Marriage: A Union For Spritual Growth

Printer Friendly Version

Just as our physical evolution has expanded, enabling us to make changes in our living environment, so too our spiritual growth has expanded. We are no longer nomads on barren land competing for survival and sustenance. We have successfully completed our institutional requirement of marriage ‘till death do us part’ and are now evolving into a higher realm of spirituality. “Life is not about staying unconscious and in bliss. Life is about experiencing reality, actualizing our potential selves in the process of going through life that always includes suffering. Consciousness often sets us on a journey.” (Vaughn, 1991). We must now complete the karma we have from past lives and try to avoid creating any negative karma at present. Should we chose not to make the necessary changes in our lives, we run the risk of creating negativity.

Cultural barriers are coming down. Men are seen more and more as sharing in the nurturing and household responsibilities, while women are venturing out into the world of science. Cultural barriers regarding marriage need to start coming down, too. Men and women need to develop their masculine/feminine sides in order to create a new significance in marriage and to promote their spiritual growth. “We’re homesick for inner wholeness, homesick for unity with both the mother and the father aspects of God, homesick for our creative will to be at one with its source.” (Karpinski, 1990:38).

Loyalty and commitment set in stone forever should not be part of our marriage vows. There should be loyalty and commitment to each other, our union, and our family until we, as man and woman have completed our karma with each other by attaining our goal for this lifetime. Then, each one, like a tree in spring reaching for the sun, needs to branch out even further to get closer to the Light:

“The most powerful agent of growth and transformation is something much more basic than any technique: a change of heart. This kind of inner shift can only happen when our questions or difficulties really touch us and arouse our willingness to approach things in a new way. Our problems may not disappear, but they become workable because we see them in a new context: Instead of feeling victimized by them, we find them calling on us to make important changes and grow in new directions. When our context shifts in this powerful, fundamental kind of way, it reveals paths across terrain that had previously seemed forbidding and impenetrable. Then the how-to’s start to take care of themselves.” (Wellwood, 1990:6).

At the same time we raise our conscious awareness and eliminate the feelings of hurt and rejection felt by ourselves, and our partners, when we are in the midst of exploring new territories for spiritual growth. “In order to grasp this sacred symbolic level, we need to set aside the modern penchant for scientific social analysis and instead look to sacred stories for instruction.” (Moore, 1994:46).

Fifty percent of all marriages today end in divorce and yet it is still an unthinkable option. The concept of marriage as an institution ‘till death do us part’ has prevailed for so long and has been ingrained in us to the point where, although we know we must move on, our conscious is filled with guilt and we are stuck at the impasse. “Do we suffer because an authoritarian father God punishes us for our sins, or because we are the helpless/hapless authors of our own fate?” (Borysenko, 1993:32). Once we remove the blocks to our path and accept marriage, with an indefinite term, as a union for spiritual growth there will be no ugly divorces, broken-hearted children, or guilt-ridden adults. Unlike Susanna Rowson’s character, we will not crumble, take ill, and die. Our families will become larger as we embrace new people in our lives.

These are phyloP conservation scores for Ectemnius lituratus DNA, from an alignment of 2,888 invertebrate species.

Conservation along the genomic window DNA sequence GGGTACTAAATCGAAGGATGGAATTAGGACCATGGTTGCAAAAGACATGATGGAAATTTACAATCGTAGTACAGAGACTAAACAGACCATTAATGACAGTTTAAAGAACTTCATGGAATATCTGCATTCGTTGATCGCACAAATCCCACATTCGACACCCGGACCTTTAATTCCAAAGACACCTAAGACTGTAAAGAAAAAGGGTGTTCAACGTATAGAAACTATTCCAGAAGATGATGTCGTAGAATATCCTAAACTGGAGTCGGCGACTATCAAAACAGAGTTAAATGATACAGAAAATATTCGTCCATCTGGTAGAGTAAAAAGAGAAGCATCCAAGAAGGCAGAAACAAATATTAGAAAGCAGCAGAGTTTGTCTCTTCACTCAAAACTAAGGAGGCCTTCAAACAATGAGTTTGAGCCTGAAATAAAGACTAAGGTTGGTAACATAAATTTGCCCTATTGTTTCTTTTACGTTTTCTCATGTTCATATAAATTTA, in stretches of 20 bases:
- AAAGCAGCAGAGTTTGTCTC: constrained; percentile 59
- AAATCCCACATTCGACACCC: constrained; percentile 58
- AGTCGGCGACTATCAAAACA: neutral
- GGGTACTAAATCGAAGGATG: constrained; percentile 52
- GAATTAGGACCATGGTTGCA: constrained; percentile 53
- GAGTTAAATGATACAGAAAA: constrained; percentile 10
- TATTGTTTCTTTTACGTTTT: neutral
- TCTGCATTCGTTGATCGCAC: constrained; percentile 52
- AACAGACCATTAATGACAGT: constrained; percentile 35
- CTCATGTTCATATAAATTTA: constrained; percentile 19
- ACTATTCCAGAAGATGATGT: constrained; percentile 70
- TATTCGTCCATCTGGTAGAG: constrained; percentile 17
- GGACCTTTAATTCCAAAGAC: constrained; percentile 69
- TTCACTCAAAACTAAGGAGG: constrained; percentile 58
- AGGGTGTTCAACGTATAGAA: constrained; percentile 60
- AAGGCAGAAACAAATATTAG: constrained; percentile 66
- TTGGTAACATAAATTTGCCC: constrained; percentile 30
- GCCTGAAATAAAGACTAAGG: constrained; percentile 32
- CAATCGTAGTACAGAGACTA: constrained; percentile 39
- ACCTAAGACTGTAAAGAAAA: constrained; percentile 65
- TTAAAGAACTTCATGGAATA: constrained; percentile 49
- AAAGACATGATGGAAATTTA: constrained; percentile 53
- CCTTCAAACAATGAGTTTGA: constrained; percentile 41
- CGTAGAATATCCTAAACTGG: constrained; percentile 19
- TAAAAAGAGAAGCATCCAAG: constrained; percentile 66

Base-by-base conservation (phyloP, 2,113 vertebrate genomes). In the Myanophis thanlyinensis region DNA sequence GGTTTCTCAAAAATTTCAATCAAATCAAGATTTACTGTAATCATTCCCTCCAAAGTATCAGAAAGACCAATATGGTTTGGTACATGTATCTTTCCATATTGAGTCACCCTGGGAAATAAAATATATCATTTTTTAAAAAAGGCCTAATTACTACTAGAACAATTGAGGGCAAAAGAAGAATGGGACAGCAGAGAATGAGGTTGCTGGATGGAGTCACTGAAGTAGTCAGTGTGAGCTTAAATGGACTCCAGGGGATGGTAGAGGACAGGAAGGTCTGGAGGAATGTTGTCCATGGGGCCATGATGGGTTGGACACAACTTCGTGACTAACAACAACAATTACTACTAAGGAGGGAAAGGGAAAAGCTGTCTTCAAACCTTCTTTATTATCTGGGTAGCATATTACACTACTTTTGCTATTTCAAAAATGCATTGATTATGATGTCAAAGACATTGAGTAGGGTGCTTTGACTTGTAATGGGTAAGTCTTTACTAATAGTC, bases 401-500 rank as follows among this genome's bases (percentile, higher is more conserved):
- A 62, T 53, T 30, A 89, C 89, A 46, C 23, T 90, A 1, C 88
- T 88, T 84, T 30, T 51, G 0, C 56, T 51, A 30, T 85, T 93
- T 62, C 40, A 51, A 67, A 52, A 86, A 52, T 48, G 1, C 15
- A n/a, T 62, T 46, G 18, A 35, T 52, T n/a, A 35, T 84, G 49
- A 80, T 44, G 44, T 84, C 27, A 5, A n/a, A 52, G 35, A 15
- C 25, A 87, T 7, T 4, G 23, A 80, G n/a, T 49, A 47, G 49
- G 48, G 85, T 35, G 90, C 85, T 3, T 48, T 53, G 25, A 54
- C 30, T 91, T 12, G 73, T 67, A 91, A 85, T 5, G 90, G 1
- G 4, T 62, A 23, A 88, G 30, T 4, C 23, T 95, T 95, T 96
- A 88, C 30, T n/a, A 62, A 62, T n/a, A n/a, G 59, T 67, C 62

As with any new style of living, removing our old ideas about marriage as a permanent relationship between two people and accepting it as a union for spiritual growth, which allows two people to come together for however long they need to meet their karmic obligations to each other, and then to continue their growth on separate paths, takes a great deal of adjustment. It was very difficult for our great-grandparents to move from their farms to factories for the promise of a better future for their children. And it was even more difficult for our parents to adjust to the demands of a mobile society, which separated families across the country and around the world, in order to move up the corporate ladder, with the promise of a better future for us. It has been difficult for us trying to adapt changes for women’s equality. So, too, it will be difficult for our children to accept marriage as a long-term, but not permanent, commitment, knowing that eventually their marriage will terminate and they will need to move on.

The end of a marriage does not denote a failure. On the contrary, the end of a marriage is the completion of one portion of our lessons and the opportunity to continue with our spiritual growth.




Borysenko, Joan. Fire In The Soul. New York: Warner Books, Inc., 1993.

Karpinski, Gloria D. Where Two Worlds Touch. New York: Ballantine Books, 1990.

Moore, Thomas. Soul Mates. New York: HarperCollins Publishers, Inc., 1994.

Rowson, Susanna. Charlotte Temple. New York: Penguin Group, 1991.

Vaughn, Frances. The Path of Love: The Psychology of Relationships. Colorado: Sounds True Recordings, 1991.

Wellwood, John. Journey of The Heart. New York: HarperCollins Publishers, 1990.

Printer Friendly Version

Copyright © 2010 - 2016.
All Rights Reserved.